Chandra X-ray Observatory observes the results of a galactic collision

While space is massive, at times, objects floating in its vastness do collide. One such collision is Abell 1775. The system is the result of a smaller galaxy cluster colliding with a larger cluster. Scientists are using x-rays from Chandra and data gathered from other telescopes to piece together information about the collision.

Researchers say galaxy clusters are the largest structures in the universe and are held together by gravity. They can contain hundreds or even thousands of individual galaxies inside giant oceans of superheated gas. In the galaxy clusters, normal matter is primarily in the form of hot gas and stars. The mass of hot gas between the galaxies is much greater than the mass of stars in all of the galaxies within the cluster.

The normal matter is held to the cluster by the gravity of an even larger mass of dark matter. Because of the masses and speeds involved in collisions of this sort, collisions and mergers of galaxy clusters are some of the most energetic events in the universe. Abell 1775 is about 960 million light-years from Earth, and researchers recently announced they discovered a spiral-shaped pattern in the Chandra x-ray data.

That spiral-shaped pattern indicates a turbulent past for the cluster. When two clusters of different sizes have a grazing collision, the smaller cluster begins to move through the larger one, and as the smaller cluster moves through the larger, its hot gases are stripped off due to friction. That leaves a tail trailing behind the cluster. Once the center of the smaller cluster passes through the center of the larger cluster, the gas in the tail starts to encounter less resistance and then overshoot the center of its cluster.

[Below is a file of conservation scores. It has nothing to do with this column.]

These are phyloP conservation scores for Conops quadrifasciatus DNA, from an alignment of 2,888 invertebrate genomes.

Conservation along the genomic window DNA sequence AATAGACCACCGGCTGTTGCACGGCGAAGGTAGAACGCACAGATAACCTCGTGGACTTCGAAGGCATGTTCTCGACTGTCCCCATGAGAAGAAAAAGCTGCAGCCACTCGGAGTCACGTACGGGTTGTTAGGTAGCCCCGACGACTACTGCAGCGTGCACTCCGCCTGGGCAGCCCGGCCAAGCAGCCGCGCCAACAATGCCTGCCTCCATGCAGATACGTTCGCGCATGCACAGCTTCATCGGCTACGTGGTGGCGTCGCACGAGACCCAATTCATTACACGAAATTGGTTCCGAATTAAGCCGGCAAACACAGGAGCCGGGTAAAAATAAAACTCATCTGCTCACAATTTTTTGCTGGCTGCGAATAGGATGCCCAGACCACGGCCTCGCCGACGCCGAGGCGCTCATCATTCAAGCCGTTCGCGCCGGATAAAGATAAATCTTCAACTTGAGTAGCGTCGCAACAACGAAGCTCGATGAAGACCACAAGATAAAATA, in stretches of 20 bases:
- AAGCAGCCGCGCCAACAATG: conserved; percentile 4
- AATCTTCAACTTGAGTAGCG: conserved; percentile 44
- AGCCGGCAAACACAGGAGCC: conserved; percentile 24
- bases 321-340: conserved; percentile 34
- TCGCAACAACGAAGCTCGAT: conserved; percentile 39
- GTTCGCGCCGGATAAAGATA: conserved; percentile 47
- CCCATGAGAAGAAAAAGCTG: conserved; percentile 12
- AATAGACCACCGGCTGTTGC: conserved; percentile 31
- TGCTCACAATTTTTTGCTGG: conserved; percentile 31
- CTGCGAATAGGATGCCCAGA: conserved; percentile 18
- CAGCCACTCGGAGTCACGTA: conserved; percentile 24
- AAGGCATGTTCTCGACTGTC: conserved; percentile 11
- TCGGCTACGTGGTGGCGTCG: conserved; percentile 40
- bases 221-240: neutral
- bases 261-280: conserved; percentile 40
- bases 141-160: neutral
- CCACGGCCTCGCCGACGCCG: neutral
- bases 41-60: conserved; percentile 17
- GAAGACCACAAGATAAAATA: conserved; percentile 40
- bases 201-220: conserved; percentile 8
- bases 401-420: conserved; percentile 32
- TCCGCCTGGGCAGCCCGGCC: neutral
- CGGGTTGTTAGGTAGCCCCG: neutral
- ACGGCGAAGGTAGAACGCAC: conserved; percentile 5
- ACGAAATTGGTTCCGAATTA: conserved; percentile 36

That causes the tail to "slingshot" as it flies to the side, curving as it extends away from the cluster's center. The new image of Abell 1775 has x-rays from Chandra in blue along with optical data from the Pan-STAARS telescope in Hawaii in blue, yellow, and white. Radio data from LOFAR in the Netherlands was added in red. Scientists believe the gas motions inside the cluster are responsible for other structures detected by observing Abell 1775 in radio waves, including two filaments located near the origin of the jet, one of which is labeled in the image above.